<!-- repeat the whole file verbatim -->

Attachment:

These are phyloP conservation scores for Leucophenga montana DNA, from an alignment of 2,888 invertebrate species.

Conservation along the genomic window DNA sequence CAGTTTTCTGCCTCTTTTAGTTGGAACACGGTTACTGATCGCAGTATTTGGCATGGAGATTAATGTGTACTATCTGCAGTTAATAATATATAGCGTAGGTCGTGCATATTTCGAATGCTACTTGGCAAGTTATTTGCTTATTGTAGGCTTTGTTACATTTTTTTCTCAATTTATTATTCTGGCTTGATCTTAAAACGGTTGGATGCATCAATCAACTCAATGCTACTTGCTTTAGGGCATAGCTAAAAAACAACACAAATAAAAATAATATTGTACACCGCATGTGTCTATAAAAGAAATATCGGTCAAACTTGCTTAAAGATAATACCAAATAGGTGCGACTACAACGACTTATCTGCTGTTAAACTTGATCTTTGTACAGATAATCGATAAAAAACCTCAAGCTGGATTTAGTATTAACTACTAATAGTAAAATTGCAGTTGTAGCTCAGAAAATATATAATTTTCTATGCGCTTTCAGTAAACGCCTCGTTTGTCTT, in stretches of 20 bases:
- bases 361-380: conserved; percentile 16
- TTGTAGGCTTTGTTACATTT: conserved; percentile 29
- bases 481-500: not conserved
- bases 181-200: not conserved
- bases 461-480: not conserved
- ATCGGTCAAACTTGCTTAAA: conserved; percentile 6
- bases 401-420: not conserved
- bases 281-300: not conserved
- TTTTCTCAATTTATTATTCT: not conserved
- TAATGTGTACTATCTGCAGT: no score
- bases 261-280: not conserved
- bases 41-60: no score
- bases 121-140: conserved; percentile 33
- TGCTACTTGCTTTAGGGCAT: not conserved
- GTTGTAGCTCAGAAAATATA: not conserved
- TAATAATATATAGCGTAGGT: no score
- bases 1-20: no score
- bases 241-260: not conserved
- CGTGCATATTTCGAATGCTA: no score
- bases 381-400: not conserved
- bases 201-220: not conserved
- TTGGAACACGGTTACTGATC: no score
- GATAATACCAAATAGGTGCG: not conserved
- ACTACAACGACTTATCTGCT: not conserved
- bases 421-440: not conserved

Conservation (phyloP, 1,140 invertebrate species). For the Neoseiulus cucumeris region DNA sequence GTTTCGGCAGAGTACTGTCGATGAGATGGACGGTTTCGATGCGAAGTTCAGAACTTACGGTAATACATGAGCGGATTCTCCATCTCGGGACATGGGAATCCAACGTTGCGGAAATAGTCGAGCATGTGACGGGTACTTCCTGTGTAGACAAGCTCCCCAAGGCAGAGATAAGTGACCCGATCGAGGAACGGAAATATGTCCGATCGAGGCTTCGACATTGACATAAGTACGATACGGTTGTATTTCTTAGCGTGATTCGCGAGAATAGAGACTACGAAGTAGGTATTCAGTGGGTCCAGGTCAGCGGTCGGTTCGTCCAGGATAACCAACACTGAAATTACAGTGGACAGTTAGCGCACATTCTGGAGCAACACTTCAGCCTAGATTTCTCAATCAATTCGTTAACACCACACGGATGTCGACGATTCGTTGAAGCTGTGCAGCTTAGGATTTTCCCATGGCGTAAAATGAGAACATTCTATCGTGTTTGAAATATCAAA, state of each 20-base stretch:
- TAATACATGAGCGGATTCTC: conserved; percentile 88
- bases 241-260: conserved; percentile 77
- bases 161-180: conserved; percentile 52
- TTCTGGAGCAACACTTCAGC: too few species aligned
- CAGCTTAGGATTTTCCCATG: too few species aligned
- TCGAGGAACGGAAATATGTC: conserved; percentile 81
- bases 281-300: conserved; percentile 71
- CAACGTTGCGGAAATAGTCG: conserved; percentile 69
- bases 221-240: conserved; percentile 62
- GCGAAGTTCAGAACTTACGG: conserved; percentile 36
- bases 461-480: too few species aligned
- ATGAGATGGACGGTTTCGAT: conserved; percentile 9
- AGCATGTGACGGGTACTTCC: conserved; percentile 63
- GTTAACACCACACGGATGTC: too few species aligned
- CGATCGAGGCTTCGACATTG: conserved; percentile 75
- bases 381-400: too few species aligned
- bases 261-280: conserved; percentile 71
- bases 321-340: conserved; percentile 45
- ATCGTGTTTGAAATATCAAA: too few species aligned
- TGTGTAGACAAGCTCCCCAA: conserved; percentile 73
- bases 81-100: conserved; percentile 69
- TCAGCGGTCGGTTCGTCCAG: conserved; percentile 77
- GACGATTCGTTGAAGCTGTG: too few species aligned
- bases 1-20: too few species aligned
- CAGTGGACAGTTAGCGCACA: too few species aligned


These are phyloP conservation scores for Leucophenga montana DNA, from an alignment of 2,888 invertebrate species.

Conservation along the genomic window DNA sequence CAGTTTTCTGCCTCTTTTAGTTGGAACACGGTTACTGATCGCAGTATTTGGCATGGAGATTAATGTGTACTATCTGCAGTTAATAATATATAGCGTAGGTCGTGCATATTTCGAATGCTACTTGGCAAGTTATTTGCTTATTGTAGGCTTTGTTACATTTTTTTCTCAATTTATTATTCTGGCTTGATCTTAAAACGGTTGGATGCATCAATCAACTCAATGCTACTTGCTTTAGGGCATAGCTAAAAAACAACACAAATAAAAATAATATTGTACACCGCATGTGTCTATAAAAGAAATATCGGTCAAACTTGCTTAAAGATAATACCAAATAGGTGCGACTACAACGACTTATCTGCTGTTAAACTTGATCTTTGTACAGATAATCGATAAAAAACCTCAAGCTGGATTTAGTATTAACTACTAATAGTAAAATTGCAGTTGTAGCTCAGAAAATATATAATTTTCTATGCGCTTTCAGTAAACGCCTCGTTTGTCTT, in stretches of 20 bases:
- bases 361-380: conserved; percentile 16
- TTGTAGGCTTTGTTACATTT: conserved; percentile 29
- bases 481-500: not conserved
- bases 181-200: not conserved
- bases 461-480: not conserved
- ATCGGTCAAACTTGCTTAAA: conserved; percentile 6
- bases 401-420: not conserved
- bases 281-300: not conserved
- TTTTCTCAATTTATTATTCT: not conserved
- TAATGTGTACTATCTGCAGT: no score
- bases 261-280: not conserved
- bases 41-60: no score
- bases 121-140: conserved; percentile 33
- TGCTACTTGCTTTAGGGCAT: not conserved
- GTTGTAGCTCAGAAAATATA: not conserved
- TAATAATATATAGCGTAGGT: no score
- bases 1-20: no score
- bases 241-260: not conserved
- CGTGCATATTTCGAATGCTA: no score
- bases 381-400: not conserved
- bases 201-220: not conserved
- TTGGAACACGGTTACTGATC: no score
- GATAATACCAAATAGGTGCG: not conserved
- ACTACAACGACTTATCTGCT: not conserved
- bases 421-440: not conserved

Conservation (phyloP, 1,140 invertebrate species). For the Neoseiulus cucumeris region DNA sequence GTTTCGGCAGAGTACTGTCGATGAGATGGACGGTTTCGATGCGAAGTTCAGAACTTACGGTAATACATGAGCGGATTCTCCATCTCGGGACATGGGAATCCAACGTTGCGGAAATAGTCGAGCATGTGACGGGTACTTCCTGTGTAGACAAGCTCCCCAAGGCAGAGATAAGTGACCCGATCGAGGAACGGAAATATGTCCGATCGAGGCTTCGACATTGACATAAGTACGATACGGTTGTATTTCTTAGCGTGATTCGCGAGAATAGAGACTACGAAGTAGGTATTCAGTGGGTCCAGGTCAGCGGTCGGTTCGTCCAGGATAACCAACACTGAAATTACAGTGGACAGTTAGCGCACATTCTGGAGCAACACTTCAGCCTAGATTTCTCAATCAATTCGTTAACACCACACGGATGTCGACGATTCGTTGAAGCTGTGCAGCTTAGGATTTTCCCATGGCGTAAAATGAGAACATTCTATCGTGTTTGAAATATCAAA, state of each 20-base stretch:
- TAATACATGAGCGGATTCTC: conserved; percentile 88
- bases 241-260: conserved; percentile 77
- bases 161-180: conserved; percentile 52
- TTCTGGAGCAACACTTCAGC: too few species aligned
- CAGCTTAGGATTTTCCCATG: too few species aligned
- TCGAGGAACGGAAATATGTC: conserved; percentile 81
- bases 281-300: conserved; percentile 71
- CAACGTTGCGGAAATAGTCG: conserved; percentile 69
- bases 221-240: conserved; percentile 62
- GCGAAGTTCAGAACTTACGG: conserved; percentile 36
- bases 461-480: too few species aligned
- ATGAGATGGACGGTTTCGAT: conserved; percentile 9
- AGCATGTGACGGGTACTTCC: conserved; percentile 63
- GTTAACACCACACGGATGTC: too few species aligned
- CGATCGAGGCTTCGACATTG: conserved; percentile 75
- bases 381-400: too few species aligned
- bases 261-280: conserved; percentile 71
- bases 321-340: conserved; percentile 45
- ATCGTGTTTGAAATATCAAA: too few species aligned
- TGTGTAGACAAGCTCCCCAA: conserved; percentile 73
- bases 81-100: conserved; percentile 69
- TCAGCGGTCGGTTCGTCCAG: conserved; percentile 77
- GACGATTCGTTGAAGCTGTG: too few species aligned
- bases 1-20: too few species aligned
- CAGTGGACAGTTAGCGCACA: too few species aligned